It is an inorganic mulch that is primarily made of recycled rubber. Since there comes a lot of scrap from rubber every year, it is a great idea to use it for something beneficial.

Rubber_mulch

wikimedia

Pros:

  • It has a capability to reduce the weed growth to a significant level.
  • During flooding, mulch holds much better to the ground, which helps prevent soil erosion.
  • Yet another benefit of rubber mulch is that it repels the insects that are harmful to the growth of plants and trees.

Cons:

  • Per cubic feet, it costs much more than any other mulching material. It indeed affects the cost savings of the homeowners.
  • Since it is made of rubber, there’s no denial of the fact that it burns quickly if exposed to flame; as insignificant as a lit cigarette.
  • When you need to remove the rubber mulch from the ground, well, it is extremely challenging. You might have to take off the topmost layer of soil to do that.

Leaf Litter Mulch

Leaves fall off the trees; that’s nothing to be surprised about. And we have to get rid of them for a simple reason that they can block gutters and downpipes. One great way to remove them without actually removing them is to use the leaves for mulching. Again, it has some benefits and some negatives. Let us have a look at both the sides of the coin.

2000865_48698692

geograph

Pros:

  • Soil needs nutrients to maintain its fertility. Leaves contain a lot of nutrients which can you send back to the soil by just mulching them.
  • For the homeowners, the financial aspect of everything is a necessity. Well, with leave matter as mulch, you don’t have to spend a penny.
  • Shredding the leaves is quite easy. You just have to run a mower on them to make it happen. Or perhaps, you can use leaf shredders, which are made specifically for the purpose.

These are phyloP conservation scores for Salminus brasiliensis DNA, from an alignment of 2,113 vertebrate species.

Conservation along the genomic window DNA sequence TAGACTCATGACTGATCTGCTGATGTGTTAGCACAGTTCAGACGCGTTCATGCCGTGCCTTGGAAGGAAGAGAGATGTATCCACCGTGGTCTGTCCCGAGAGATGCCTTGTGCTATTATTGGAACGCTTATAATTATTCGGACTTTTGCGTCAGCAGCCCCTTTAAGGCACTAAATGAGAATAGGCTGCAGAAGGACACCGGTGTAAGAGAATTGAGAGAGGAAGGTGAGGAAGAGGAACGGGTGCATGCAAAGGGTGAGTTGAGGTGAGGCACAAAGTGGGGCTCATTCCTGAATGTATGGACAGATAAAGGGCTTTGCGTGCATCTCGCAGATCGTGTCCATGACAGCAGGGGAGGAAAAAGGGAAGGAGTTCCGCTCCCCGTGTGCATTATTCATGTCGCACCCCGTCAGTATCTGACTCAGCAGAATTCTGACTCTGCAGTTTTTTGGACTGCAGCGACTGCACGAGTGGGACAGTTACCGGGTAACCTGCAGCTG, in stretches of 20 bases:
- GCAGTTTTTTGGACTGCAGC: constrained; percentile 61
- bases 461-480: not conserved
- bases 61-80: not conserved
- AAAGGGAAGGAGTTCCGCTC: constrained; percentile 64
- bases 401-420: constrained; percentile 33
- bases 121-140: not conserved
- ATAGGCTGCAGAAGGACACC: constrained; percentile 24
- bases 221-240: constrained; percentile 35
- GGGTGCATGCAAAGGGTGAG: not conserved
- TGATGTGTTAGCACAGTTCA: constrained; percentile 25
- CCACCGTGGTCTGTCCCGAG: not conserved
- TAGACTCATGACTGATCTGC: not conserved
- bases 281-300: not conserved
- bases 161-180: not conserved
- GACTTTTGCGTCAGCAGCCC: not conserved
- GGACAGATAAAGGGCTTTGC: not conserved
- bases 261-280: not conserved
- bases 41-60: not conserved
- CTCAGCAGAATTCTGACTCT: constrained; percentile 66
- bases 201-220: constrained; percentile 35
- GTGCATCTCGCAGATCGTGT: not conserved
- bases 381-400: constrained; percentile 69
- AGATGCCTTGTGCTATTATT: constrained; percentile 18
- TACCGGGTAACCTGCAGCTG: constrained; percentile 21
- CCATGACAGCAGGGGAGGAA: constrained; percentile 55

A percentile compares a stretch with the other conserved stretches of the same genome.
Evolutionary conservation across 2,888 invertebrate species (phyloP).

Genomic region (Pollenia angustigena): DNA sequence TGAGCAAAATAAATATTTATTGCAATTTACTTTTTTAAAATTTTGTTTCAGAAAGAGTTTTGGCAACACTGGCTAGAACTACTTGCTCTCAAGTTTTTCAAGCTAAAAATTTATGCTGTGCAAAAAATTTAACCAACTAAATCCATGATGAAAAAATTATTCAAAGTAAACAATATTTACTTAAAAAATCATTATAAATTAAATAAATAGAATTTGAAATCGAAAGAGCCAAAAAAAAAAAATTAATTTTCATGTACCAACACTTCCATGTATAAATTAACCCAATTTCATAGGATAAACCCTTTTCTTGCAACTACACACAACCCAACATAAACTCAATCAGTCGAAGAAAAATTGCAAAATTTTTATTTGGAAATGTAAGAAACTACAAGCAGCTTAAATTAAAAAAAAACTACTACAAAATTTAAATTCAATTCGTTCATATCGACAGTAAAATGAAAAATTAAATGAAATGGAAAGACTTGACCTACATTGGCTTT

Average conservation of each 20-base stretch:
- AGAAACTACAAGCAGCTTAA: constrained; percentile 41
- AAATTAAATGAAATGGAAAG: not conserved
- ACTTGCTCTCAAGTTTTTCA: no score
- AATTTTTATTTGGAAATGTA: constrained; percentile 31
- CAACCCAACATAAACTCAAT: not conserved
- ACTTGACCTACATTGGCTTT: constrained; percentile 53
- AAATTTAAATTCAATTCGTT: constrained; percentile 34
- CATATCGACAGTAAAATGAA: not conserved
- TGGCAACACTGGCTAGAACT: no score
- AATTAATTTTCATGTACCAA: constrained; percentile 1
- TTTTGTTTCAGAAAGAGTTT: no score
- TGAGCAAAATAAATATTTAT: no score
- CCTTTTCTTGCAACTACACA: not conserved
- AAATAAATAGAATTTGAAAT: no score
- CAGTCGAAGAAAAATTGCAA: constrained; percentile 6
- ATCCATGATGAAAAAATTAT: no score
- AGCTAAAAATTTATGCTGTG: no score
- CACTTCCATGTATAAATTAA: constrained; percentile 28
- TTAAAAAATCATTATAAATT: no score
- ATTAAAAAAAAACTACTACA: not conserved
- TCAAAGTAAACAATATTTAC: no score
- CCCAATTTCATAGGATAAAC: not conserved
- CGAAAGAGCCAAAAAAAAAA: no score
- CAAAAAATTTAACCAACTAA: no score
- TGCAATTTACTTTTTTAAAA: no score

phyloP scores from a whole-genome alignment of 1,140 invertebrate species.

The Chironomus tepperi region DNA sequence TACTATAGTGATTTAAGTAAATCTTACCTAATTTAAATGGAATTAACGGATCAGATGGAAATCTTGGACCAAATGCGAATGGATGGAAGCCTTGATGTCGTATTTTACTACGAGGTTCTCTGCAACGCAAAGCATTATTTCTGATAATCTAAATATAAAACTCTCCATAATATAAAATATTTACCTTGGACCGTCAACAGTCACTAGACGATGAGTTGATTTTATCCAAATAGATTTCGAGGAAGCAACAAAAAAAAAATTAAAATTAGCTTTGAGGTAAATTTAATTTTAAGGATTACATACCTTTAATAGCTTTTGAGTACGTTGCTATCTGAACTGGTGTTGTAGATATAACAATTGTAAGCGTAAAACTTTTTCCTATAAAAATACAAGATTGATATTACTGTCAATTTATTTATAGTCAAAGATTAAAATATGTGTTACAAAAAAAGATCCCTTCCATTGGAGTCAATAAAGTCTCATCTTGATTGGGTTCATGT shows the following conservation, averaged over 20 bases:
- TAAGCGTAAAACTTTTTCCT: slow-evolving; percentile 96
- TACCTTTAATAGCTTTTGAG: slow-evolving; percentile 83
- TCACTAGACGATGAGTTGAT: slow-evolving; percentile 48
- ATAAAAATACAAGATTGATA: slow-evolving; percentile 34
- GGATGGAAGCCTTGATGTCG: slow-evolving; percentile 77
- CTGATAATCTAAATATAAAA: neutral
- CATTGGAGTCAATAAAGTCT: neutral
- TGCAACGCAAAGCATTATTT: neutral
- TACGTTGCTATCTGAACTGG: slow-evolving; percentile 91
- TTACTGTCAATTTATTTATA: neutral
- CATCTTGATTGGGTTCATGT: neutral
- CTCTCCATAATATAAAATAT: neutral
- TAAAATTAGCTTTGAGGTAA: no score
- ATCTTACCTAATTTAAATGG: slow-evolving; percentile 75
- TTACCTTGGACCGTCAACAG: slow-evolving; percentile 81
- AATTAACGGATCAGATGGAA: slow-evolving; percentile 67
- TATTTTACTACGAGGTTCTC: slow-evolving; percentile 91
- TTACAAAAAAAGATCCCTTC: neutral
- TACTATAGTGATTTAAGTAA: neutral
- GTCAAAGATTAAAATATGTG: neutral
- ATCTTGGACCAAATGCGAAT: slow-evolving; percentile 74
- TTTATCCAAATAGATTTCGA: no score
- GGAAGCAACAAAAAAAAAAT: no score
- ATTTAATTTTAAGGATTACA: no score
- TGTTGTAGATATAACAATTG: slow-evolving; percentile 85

Cons:

  • Too many leaves from the native plants make the soil, ‘water repellent.’ This is because of the natural oil that these leaves contain.
  • If you don’t shred the leaf mulch, it can blow around very quickly.

Hardwood Bark Mulch

Made from the shredded barks of hardwood trees like maples and oaks, it is quite popular among the gardeners. Remember that no ground or waste wood pallets are used for the same. It is ideal for the people who want dark-brown, and not the reddish-brown color in their garden.

bark-mulch-958416_960_720

pixabay

Pros:

  • It is excellent when it comes to controlling the growth of weed.
  • Since it is made entirely of pure wood, there’s no chance that it will blow away. It is also ideal to prevent soil erosion.

Cons:

  • Hardwood mulch breaks down very quickly and thus need to be replaced sooner.
  • Also, it does not have an insect repellent quality, which is not quite great for the plants.

Conclusion

When you are looking forward to mulching your garden, make sure you know what to look out for. Every type of mulching material has something good and bad, and you must know it well in advance. The area where it has to be spread also helps you determine the type of mulch. To make it easier for you to understand, gravels and rocks look much better when used as mulch in front of a business center. Similarly, every type of mulch looks the best at a specific location. You need to find the right one for your garden.